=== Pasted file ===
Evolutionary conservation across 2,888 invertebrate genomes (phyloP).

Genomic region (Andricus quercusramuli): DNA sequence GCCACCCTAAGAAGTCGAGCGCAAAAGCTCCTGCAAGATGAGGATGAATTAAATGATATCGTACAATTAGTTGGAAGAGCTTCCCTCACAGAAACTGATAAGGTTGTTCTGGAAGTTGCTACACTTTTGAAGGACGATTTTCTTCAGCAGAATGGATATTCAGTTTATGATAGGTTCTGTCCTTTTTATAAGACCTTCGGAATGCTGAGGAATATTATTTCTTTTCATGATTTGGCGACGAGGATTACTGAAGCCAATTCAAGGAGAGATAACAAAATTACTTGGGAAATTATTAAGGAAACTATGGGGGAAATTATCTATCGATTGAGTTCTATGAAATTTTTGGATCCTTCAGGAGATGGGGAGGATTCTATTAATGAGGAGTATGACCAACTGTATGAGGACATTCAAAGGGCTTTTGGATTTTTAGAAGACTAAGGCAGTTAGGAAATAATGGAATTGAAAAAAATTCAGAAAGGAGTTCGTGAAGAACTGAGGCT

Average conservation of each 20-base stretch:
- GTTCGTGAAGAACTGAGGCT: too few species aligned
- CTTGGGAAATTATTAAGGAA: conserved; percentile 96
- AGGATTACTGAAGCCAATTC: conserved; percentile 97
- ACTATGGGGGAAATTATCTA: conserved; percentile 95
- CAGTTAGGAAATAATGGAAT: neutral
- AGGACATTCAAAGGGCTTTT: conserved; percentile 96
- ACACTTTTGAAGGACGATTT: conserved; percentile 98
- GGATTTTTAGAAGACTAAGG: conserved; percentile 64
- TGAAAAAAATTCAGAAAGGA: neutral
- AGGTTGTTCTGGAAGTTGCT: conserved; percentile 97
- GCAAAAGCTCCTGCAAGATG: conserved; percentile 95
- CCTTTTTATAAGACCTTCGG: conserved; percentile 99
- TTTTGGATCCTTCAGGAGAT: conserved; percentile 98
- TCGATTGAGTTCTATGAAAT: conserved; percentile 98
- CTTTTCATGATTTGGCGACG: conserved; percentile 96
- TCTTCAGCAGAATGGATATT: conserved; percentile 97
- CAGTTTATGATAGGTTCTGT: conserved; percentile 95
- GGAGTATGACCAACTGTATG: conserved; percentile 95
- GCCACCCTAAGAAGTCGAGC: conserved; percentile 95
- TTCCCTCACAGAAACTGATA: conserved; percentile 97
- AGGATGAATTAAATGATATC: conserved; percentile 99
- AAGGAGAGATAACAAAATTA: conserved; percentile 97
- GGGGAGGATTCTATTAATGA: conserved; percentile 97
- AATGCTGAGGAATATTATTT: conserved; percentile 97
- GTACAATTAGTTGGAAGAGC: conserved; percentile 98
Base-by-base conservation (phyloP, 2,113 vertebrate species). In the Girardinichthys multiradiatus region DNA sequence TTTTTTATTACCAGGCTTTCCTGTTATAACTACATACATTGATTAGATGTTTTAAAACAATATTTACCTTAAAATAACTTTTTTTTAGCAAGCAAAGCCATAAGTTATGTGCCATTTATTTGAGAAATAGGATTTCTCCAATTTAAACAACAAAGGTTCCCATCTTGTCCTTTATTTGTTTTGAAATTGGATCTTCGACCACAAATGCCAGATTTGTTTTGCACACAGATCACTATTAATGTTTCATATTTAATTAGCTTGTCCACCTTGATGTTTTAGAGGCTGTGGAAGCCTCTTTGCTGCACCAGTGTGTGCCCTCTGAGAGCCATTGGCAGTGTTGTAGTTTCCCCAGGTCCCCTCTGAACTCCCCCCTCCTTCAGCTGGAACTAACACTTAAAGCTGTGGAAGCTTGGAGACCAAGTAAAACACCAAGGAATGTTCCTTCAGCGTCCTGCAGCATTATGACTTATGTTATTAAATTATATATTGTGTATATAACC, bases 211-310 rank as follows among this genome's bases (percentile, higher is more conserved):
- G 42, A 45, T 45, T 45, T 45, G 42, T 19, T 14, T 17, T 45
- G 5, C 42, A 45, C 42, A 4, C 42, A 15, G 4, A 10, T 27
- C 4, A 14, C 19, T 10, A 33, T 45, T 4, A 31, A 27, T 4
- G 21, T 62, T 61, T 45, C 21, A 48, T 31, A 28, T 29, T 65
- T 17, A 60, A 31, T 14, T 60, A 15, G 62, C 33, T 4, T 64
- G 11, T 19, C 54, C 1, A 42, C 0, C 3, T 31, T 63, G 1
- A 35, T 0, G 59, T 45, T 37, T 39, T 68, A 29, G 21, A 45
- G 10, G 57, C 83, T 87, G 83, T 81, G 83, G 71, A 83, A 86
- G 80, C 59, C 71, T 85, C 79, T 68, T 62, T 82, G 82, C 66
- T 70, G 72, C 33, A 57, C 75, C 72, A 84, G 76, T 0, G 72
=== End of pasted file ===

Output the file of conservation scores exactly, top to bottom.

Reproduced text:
Evolutionary conservation across 2,888 invertebrate genomes (phyloP).

Genomic region (Andricus quercusramuli): DNA sequence GCCACCCTAAGAAGTCGAGCGCAAAAGCTCCTGCAAGATGAGGATGAATTAAATGATATCGTACAATTAGTTGGAAGAGCTTCCCTCACAGAAACTGATAAGGTTGTTCTGGAAGTTGCTACACTTTTGAAGGACGATTTTCTTCAGCAGAATGGATATTCAGTTTATGATAGGTTCTGTCCTTTTTATAAGACCTTCGGAATGCTGAGGAATATTATTTCTTTTCATGATTTGGCGACGAGGATTACTGAAGCCAATTCAAGGAGAGATAACAAAATTACTTGGGAAATTATTAAGGAAACTATGGGGGAAATTATCTATCGATTGAGTTCTATGAAATTTTTGGATCCTTCAGGAGATGGGGAGGATTCTATTAATGAGGAGTATGACCAACTGTATGAGGACATTCAAAGGGCTTTTGGATTTTTAGAAGACTAAGGCAGTTAGGAAATAATGGAATTGAAAAAAATTCAGAAAGGAGTTCGTGAAGAACTGAGGCT

Average conservation of each 20-base stretch:
- GTTCGTGAAGAACTGAGGCT: too few species aligned
- CTTGGGAAATTATTAAGGAA: conserved; percentile 96
- AGGATTACTGAAGCCAATTC: conserved; percentile 97
- ACTATGGGGGAAATTATCTA: conserved; percentile 95
- CAGTTAGGAAATAATGGAAT: neutral
- AGGACATTCAAAGGGCTTTT: conserved; percentile 96
- ACACTTTTGAAGGACGATTT: conserved; percentile 98
- GGATTTTTAGAAGACTAAGG: conserved; percentile 64
- TGAAAAAAATTCAGAAAGGA: neutral
- AGGTTGTTCTGGAAGTTGCT: conserved; percentile 97
- GCAAAAGCTCCTGCAAGATG: conserved; percentile 95
- CCTTTTTATAAGACCTTCGG: conserved; percentile 99
- TTTTGGATCCTTCAGGAGAT: conserved; percentile 98
- TCGATTGAGTTCTATGAAAT: conserved; percentile 98
- CTTTTCATGATTTGGCGACG: conserved; percentile 96
- TCTTCAGCAGAATGGATATT: conserved; percentile 97
- CAGTTTATGATAGGTTCTGT: conserved; percentile 95
- GGAGTATGACCAACTGTATG: conserved; percentile 95
- GCCACCCTAAGAAGTCGAGC: conserved; percentile 95
- TTCCCTCACAGAAACTGATA: conserved; percentile 97
- AGGATGAATTAAATGATATC: conserved; percentile 99
- AAGGAGAGATAACAAAATTA: conserved; percentile 97
- GGGGAGGATTCTATTAATGA: conserved; percentile 97
- AATGCTGAGGAATATTATTT: conserved; percentile 97
- GTACAATTAGTTGGAAGAGC: conserved; percentile 98
Base-by-base conservation (phyloP, 2,113 vertebrate species). In the Girardinichthys multiradiatus region DNA sequence TTTTTTATTACCAGGCTTTCCTGTTATAACTACATACATTGATTAGATGTTTTAAAACAATATTTACCTTAAAATAACTTTTTTTTAGCAAGCAAAGCCATAAGTTATGTGCCATTTATTTGAGAAATAGGATTTCTCCAATTTAAACAACAAAGGTTCCCATCTTGTCCTTTATTTGTTTTGAAATTGGATCTTCGACCACAAATGCCAGATTTGTTTTGCACACAGATCACTATTAATGTTTCATATTTAATTAGCTTGTCCACCTTGATGTTTTAGAGGCTGTGGAAGCCTCTTTGCTGCACCAGTGTGTGCCCTCTGAGAGCCATTGGCAGTGTTGTAGTTTCCCCAGGTCCCCTCTGAACTCCCCCCTCCTTCAGCTGGAACTAACACTTAAAGCTGTGGAAGCTTGGAGACCAAGTAAAACACCAAGGAATGTTCCTTCAGCGTCCTGCAGCATTATGACTTATGTTATTAAATTATATATTGTGTATATAACC, bases 211-310 rank as follows among this genome's bases (percentile, higher is more conserved):
- G 42, A 45, T 45, T 45, T 45, G 42, T 19, T 14, T 17, T 45
- G 5, C 42, A 45, C 42, A 4, C 42, A 15, G 4, A 10, T 27
- C 4, A 14, C 19, T 10, A 33, T 45, T 4, A 31, A 27, T 4
- G 21, T 62, T 61, T 45, C 21, A 48, T 31, A 28, T 29, T 65
- T 17, A 60, A 31, T 14, T 60, A 15, G 62, C 33, T 4, T 64
- G 11, T 19, C 54, C 1, A 42, C 0, C 3, T 31, T 63, G 1
- A 35, T 0, G 59, T 45, T 37, T 39, T 68, A 29, G 21, A 45
- G 10, G 57, C 83, T 87, G 83, T 81, G 83, G 71, A 83, A 86
- G 80, C 59, C 71, T 85, C 79, T 68, T 62, T 82, G 82, C 66
- T 70, G 72, C 33, A 57, C 75, C 72, A 84, G 76, T 0, G 72